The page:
While high oleic and low linolenic acid content are of importance to the commodity soybean, the manipulation of raffinose family oligosaccharides (RFOs) is also an important aspect to improving soybean seed components .
In an effort to elevate oleic acid, soybean breeders are currently introgressing two mutant alleles of FAD2 and FAD3 genes into elite backgrounds to develop new soybean cultivars with elevated oleic and reduced linolenic acid (http://unitedsoybean.org/).
TABLE 4: Average concentration of palmitic, stearic, oleic, linoleic, and linolenic acids, and content of saturated, unsaturated (g/100g), and unsaturated/saturated ratio in the analyzed cultivars in the two planting dates.
The PUFA content comprises about 16 g/100 g 18:2n-6 FA (linoleic acid) and 57 g/100 g 18:3n-3 FA (linolenic acid) .
The ratios of oleic, linoleic and linolenic acids to each other are important to the economic and nutritional value of the nut.
Palmitic acid values of these genotypes were ranged from 6.98 to 8.77%, oleic acid ranged from 19.33 to 36.76%, linoleic acid ranged from 41.55 to 59.89%, linolenic acid ranged from 8.44 to 11.0%, steraic acid ranged from 3.22 to 4.99.
The additive nature of the fan allele with the fap alleles and the lack of interaction between palmitic and linolenic acids
made it possible to combine these traits in the line RG1.
The seed oil of common soybean cultivars consists of [approximately equal to] 110 g [kg.sup.-1] palmitic, 40 g [kg.sup.-1] stearic, 240 g [kg.sup.-1] oleic, 540 g [kg.sup.-1] linoleic, and 70 g [kg.sup.-1] linolenic acid
. Genetic manipulation of soybean fatty acid composition can produce soybean oil with specific industrial and nutritional value.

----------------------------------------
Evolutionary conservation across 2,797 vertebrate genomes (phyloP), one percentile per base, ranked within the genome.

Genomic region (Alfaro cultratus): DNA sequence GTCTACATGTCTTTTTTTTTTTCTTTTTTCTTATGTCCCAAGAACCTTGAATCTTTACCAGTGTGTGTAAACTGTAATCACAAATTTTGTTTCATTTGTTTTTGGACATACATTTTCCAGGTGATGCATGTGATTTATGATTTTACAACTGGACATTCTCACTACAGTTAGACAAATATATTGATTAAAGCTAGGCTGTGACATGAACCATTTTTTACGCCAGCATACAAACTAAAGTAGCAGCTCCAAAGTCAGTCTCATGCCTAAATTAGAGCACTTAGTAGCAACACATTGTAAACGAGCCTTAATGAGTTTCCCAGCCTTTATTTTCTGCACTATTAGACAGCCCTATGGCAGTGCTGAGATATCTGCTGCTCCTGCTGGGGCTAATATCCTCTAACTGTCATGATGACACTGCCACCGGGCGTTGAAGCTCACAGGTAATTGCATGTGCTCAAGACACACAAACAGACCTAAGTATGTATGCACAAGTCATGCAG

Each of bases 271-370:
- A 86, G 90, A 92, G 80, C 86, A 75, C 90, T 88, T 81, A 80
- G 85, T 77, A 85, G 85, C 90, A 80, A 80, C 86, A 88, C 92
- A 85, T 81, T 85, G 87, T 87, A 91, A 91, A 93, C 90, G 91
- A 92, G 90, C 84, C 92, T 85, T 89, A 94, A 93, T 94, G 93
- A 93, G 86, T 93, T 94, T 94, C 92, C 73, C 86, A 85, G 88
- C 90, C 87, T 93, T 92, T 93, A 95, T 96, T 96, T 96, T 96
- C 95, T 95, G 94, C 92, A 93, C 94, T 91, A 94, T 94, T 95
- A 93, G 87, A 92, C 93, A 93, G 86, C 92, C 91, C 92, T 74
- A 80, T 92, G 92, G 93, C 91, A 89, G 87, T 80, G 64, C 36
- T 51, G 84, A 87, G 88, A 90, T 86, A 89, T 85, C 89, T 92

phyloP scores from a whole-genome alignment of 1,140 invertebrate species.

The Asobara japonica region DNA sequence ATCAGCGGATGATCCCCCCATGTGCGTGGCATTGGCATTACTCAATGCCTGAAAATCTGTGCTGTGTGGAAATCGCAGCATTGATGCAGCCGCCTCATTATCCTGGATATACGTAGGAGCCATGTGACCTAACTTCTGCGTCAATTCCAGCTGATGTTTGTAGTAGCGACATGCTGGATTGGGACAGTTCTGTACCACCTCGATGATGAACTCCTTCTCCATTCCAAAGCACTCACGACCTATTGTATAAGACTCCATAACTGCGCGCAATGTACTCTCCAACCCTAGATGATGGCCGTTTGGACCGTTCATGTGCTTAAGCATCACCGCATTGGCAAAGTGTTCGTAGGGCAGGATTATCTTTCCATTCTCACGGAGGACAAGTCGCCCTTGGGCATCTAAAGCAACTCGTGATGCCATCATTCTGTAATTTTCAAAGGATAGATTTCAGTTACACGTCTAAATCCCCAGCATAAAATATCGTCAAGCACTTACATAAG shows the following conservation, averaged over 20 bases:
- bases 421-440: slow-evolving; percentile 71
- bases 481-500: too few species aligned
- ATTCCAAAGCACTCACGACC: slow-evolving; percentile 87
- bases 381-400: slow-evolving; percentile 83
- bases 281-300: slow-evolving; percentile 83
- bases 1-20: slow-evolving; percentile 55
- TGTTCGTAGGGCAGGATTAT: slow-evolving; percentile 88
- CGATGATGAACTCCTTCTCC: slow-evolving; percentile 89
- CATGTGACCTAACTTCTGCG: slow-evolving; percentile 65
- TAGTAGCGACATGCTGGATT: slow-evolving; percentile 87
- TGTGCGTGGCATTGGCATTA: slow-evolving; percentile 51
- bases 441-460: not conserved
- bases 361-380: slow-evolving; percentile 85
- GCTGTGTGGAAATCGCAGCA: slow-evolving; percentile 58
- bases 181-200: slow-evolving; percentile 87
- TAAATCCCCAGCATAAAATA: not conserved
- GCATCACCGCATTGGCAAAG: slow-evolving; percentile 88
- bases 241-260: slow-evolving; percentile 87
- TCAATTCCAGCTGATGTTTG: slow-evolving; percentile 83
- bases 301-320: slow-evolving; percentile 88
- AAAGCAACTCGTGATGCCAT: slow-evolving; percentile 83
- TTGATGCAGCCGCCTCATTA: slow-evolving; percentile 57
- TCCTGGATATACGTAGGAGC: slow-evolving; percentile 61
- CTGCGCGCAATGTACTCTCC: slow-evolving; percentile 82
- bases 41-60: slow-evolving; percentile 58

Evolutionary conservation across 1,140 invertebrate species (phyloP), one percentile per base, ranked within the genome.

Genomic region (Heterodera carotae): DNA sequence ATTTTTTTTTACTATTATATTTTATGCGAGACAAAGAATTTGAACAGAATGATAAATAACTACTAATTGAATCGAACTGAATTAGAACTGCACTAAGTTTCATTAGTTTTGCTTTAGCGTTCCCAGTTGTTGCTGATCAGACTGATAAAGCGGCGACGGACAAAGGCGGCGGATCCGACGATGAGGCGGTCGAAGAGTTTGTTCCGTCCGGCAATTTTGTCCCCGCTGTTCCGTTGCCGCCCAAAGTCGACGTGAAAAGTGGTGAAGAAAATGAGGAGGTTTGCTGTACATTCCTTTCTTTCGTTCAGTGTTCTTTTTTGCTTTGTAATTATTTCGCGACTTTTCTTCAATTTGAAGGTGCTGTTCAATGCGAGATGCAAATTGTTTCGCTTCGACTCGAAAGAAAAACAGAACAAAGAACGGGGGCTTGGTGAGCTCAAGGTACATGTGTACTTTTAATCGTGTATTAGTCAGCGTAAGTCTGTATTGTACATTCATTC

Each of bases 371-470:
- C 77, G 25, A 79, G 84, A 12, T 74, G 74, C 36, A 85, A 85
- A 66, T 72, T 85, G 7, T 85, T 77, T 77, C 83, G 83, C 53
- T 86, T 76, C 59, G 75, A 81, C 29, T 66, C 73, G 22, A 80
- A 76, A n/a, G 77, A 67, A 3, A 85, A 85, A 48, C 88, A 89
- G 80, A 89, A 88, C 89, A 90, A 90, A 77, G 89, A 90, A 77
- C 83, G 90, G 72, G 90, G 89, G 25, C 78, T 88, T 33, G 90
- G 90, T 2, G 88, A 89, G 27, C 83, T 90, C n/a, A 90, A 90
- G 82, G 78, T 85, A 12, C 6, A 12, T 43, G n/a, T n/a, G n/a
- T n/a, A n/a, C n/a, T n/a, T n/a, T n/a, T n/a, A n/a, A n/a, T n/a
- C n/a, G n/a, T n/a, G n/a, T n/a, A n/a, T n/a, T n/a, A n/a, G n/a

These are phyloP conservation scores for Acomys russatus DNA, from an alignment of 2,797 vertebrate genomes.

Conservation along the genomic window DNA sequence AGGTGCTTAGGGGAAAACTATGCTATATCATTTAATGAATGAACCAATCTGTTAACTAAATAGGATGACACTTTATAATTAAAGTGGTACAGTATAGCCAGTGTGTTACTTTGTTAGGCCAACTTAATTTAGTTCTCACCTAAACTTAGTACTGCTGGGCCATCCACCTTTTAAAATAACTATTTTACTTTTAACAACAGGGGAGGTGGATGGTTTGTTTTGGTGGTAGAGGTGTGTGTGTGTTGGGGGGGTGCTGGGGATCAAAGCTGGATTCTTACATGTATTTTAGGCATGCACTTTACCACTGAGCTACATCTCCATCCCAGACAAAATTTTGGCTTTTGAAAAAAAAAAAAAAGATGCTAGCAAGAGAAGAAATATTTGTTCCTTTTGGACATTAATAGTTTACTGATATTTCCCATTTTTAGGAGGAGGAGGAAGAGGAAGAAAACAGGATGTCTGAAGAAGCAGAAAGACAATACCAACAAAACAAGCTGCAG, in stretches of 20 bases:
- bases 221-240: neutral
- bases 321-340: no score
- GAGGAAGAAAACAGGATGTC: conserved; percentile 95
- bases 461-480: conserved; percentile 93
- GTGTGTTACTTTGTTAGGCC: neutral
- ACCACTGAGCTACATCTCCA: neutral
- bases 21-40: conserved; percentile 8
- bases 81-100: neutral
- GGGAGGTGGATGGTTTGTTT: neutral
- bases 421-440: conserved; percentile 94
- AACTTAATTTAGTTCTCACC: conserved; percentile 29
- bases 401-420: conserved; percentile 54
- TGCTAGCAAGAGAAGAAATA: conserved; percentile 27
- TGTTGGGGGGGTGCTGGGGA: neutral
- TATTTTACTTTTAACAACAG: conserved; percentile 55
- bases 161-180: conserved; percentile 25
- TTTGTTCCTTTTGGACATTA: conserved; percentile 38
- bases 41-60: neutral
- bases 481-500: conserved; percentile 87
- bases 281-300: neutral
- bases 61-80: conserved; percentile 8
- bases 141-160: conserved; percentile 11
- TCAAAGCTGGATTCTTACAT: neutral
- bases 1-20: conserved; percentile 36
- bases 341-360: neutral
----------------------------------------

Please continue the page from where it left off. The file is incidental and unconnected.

Soybean germplasms with a low content of linolenic acid
were developed from treatment with x-rays or chemical mutagens and further hybridization of mutants (Takagi et al., 1990; Fehr et al., 1992; Rahman and Takagi, 1997; Rahman et al., 1998).
Therefore, the aim of the present study was to evaluate the agronomic performance of a homozygous haploid-derived population segregating for linolenic acid
content in an agricultural environment over 2 yr at two locations.
Studies with Arabidopsis mutants have concluded that genetic modifications affecting FAD2 activity result in a rise of oleic acid concentration and a concomitant reduction of linoleic acid and linolenic acid
concentrations that are mainly expressed in nonphotosynthetic tissues (seeds and roots), and to a lesser extent in leaves (Lemieux et al., 1990; Okuley et al., 1994: Horiguchi et al., 2001).
Comparisons between reduced and normal palmitic acid populations identified significant (P [is less than] 0.05) effects of the major reduced palmitic acid gene on seed yield, plant height, seed oil content, and two fatty acids, oleic and linolenic acid
contents (Table 1).